Compassion on the journey to Easter

By Barb Arland-Fye
Editor

Seven months pregnant, Annie, a nurse in a cancer treatment wing at Mayo Clinic cheerfully approached a patient scheduled to receive an injection of chemotherapy. Most patients prefer to receive the chemo in a five-minute injection into the abdomen rather than the IV infusion method, which delivers the drug much slower.

Arland-Fye

But Annie’s slightly built female patient shared her trepidation about the pain, based on her experience the month before. Annie’s expression turned to concern. She decided to consult with her supervisor to see what could be done to eliminate the pain. They returned to the cubicle to plan strategy with the patient. Their ideas were simple and effective. A pillow was placed behind the patient so that she was sitting up straight. Annie stood by her side, at an angle, to administer the drug, pausing occasionally to ensure that her patient wasn’t hurting.

The patient felt nothing but gratitude. She begged Annie to record every step she had taken so that next month’s shot would be equally pain-free. Annie’s patient hoped that Annie would be able to administer the drug next month. Annie, perhaps reading her patient’s mind, said: “I’m not due until May 25, so I should be here next month.”

I was Annie’s patient, and you can be sure I’m praying for her to be present for next month’s shot! The shot is one of two different treatments I receive to tame follicular lymphoma.

God has placed many “Annies” in my life on this journey toward healing and hope as Easter approaches.

Robin, my nurse practitioner, is another compassionate companion I’ve encountered on this journey. Last month, after she said I would need another PET scan to determine the effectiveness of the chemotherapy, I responded: “I don’t particularly like PET scans.” She said, cheerfully, “Have you ever had a ‘happy’ PET scan?” She was anticipating good results from the next test.

Her instincts were spot on! The chemotherapy has been effective in treating the cancer, which means I’ll require just one more round of chemotherapy at the end of April. Prayers are answered in the way that God believes is best for us, and I am grateful for such a straightforward answer! Robin said she loves to deliver good news to her patients, and the warmth of her personality makes the delivery so genuine.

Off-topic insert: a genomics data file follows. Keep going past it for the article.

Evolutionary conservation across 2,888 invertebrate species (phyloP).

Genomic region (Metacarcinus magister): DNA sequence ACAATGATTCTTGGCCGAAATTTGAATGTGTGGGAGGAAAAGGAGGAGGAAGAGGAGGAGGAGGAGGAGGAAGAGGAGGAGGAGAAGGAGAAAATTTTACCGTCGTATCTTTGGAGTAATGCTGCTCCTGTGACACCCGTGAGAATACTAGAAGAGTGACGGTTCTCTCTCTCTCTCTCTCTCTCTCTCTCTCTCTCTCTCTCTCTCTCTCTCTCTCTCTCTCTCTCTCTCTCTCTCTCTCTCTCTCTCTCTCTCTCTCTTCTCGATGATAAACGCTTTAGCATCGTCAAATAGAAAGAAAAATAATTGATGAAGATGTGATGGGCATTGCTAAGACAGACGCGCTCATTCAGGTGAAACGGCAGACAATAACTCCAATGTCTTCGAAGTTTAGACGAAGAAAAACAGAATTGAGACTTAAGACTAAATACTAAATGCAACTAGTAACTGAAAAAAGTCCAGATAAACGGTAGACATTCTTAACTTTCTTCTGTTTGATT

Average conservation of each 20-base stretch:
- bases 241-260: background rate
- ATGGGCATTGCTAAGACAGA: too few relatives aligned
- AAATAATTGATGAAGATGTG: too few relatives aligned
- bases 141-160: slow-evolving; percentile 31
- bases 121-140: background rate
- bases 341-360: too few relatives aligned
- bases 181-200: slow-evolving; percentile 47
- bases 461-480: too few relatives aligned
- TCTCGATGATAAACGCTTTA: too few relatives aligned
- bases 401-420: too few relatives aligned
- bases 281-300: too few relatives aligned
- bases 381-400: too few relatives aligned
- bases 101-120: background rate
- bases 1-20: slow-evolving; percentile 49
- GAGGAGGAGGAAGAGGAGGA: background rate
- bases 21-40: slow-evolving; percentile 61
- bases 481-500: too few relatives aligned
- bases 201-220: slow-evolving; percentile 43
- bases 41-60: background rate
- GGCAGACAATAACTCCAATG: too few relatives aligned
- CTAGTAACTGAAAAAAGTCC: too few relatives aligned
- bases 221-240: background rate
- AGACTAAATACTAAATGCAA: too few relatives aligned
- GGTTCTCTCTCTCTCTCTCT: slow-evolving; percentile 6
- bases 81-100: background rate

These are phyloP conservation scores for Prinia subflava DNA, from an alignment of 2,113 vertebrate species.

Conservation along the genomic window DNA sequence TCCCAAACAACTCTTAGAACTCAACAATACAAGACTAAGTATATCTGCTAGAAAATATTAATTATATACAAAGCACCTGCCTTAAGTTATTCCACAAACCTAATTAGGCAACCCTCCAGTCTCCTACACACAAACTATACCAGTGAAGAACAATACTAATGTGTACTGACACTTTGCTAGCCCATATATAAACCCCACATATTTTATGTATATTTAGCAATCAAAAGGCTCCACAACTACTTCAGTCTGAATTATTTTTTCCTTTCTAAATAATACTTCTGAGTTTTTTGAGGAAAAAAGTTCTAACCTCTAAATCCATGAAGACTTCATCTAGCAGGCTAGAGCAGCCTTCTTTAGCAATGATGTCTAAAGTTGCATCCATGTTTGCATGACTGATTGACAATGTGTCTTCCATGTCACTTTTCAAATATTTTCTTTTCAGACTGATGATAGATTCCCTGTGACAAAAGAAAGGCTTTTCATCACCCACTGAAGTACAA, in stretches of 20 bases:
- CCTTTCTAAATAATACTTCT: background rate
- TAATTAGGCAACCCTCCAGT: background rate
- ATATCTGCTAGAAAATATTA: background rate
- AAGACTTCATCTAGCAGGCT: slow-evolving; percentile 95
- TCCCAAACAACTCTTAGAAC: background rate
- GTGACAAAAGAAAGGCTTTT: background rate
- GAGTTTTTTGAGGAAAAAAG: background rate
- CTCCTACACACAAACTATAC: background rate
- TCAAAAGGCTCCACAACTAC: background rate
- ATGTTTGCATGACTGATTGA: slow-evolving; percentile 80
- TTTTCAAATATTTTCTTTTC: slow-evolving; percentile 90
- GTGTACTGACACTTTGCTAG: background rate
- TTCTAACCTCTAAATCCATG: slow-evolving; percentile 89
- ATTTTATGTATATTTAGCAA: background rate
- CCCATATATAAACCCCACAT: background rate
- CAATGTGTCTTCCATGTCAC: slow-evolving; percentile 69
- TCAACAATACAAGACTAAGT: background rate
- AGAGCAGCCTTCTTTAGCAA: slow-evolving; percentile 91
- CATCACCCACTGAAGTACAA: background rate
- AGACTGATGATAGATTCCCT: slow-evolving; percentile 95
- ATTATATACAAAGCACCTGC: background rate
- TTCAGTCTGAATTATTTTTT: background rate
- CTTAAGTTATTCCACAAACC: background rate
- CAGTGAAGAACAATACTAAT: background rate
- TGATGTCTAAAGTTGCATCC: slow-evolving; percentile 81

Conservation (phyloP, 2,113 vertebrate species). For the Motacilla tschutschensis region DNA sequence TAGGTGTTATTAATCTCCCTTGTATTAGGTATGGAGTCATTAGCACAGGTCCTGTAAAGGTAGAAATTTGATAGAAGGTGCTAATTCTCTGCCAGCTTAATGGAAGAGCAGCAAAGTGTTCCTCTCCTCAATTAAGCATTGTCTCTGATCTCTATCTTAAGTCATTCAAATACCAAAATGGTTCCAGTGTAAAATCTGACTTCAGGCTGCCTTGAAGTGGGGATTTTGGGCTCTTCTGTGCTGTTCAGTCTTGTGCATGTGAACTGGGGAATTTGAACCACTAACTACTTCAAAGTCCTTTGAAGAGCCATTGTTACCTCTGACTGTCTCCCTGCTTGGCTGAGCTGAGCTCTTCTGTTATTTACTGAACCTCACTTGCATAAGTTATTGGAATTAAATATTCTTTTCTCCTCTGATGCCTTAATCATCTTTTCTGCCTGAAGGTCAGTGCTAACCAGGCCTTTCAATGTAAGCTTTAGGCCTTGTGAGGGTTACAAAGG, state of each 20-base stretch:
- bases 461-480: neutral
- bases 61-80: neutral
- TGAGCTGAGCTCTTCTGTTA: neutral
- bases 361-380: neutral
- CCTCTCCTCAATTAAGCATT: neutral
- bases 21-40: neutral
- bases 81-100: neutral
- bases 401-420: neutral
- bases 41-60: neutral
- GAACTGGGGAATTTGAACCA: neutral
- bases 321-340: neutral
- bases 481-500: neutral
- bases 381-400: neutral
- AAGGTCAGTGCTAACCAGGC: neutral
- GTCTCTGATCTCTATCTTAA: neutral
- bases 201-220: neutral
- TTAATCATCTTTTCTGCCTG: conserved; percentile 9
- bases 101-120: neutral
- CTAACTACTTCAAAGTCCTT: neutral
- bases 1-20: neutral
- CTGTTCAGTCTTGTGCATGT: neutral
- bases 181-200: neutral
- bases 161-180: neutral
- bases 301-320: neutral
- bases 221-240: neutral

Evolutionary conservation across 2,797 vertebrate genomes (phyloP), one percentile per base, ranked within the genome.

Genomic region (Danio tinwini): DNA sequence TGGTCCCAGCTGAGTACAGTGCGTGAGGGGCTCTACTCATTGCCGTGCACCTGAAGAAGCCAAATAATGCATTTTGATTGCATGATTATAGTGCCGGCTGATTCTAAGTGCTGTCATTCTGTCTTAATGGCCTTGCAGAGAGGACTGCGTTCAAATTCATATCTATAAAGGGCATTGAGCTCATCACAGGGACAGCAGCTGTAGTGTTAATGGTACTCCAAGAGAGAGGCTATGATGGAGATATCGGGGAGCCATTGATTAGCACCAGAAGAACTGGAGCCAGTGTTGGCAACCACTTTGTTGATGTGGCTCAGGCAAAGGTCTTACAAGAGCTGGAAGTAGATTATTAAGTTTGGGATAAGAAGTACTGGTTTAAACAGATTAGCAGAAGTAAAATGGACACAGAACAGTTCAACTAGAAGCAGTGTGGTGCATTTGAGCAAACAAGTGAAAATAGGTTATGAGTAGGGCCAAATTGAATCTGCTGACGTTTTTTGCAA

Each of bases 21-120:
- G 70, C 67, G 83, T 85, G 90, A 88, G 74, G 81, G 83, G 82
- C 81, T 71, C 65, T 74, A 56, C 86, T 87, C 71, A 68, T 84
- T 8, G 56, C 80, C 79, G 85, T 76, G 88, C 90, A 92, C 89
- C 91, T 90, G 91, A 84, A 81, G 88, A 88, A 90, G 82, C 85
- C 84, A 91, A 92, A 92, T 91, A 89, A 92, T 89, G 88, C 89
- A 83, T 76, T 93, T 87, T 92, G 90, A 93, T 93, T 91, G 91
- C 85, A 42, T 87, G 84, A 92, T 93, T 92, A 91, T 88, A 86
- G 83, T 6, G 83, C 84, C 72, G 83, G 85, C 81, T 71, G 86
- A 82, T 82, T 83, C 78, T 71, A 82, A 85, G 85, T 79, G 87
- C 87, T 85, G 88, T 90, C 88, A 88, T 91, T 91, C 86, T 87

A few hurdles remain. A biopsy of a suspicious node on my thyroid will be taken next month to determine if it is benign or cancerous. Another bone marrow biopsy will also determine whether lymphoma remains or has exited my bone marrow. My mother reminds me, “God is looking out for you; he gets you through it!” My mother has always given me excellent advice!

A week before my last chemo treatment, I stopped at my local doctor’s office for the weekly blood tests necessary to monitor my total blood count. Generally, I don’t have the same nurse from week to week because it’s a drop-in visit. But I had grown close to one of the nurses, who is around my age, and has befriended me. Like a blessing, she happened to be available and drew my blood. She gave me a big hug afterwards to carry me through treatment.

Through my discombobulated Lent this year, I sometimes feel as if I have let God down, but perhaps not. God has allowed me a fresh perspective on Lent through companions of compassion along the way to Easter.

(Editor Barb Arland-Fye can be reached at arland-fye@davenportdiocese.org.)

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